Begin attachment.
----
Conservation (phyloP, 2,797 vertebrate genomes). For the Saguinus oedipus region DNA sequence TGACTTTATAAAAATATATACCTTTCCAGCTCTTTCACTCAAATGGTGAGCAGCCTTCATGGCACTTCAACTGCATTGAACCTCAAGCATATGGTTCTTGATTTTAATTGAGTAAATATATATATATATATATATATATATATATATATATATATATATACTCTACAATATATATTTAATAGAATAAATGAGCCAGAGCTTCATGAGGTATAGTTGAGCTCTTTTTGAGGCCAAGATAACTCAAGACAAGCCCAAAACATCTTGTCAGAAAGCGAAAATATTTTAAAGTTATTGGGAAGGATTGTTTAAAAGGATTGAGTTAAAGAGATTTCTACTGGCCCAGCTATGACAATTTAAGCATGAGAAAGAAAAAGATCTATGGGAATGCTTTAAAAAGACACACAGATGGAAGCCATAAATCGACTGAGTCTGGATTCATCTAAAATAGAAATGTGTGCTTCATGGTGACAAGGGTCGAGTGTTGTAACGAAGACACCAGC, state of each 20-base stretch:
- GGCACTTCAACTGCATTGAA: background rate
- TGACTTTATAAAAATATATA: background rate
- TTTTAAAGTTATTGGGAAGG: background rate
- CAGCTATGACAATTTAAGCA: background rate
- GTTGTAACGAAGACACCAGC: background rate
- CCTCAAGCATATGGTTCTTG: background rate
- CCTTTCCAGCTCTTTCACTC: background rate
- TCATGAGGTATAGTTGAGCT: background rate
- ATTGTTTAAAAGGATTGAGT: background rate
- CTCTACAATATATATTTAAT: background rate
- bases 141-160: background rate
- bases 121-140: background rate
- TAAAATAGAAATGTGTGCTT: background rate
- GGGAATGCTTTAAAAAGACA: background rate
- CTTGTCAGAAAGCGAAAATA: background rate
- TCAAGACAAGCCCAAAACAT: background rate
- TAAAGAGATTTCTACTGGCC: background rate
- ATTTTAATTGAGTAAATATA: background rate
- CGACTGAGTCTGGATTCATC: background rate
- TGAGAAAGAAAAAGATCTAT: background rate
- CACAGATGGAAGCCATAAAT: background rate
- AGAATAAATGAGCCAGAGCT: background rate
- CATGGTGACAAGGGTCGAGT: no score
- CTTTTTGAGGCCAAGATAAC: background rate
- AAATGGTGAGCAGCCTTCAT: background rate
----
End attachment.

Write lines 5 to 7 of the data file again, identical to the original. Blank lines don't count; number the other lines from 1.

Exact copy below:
- CAGCTATGACAATTTAAGCA: background rate
- GTTGTAACGAAGACACCAGC: background rate
- CCTCAAGCATATGGTTCTTG: background rate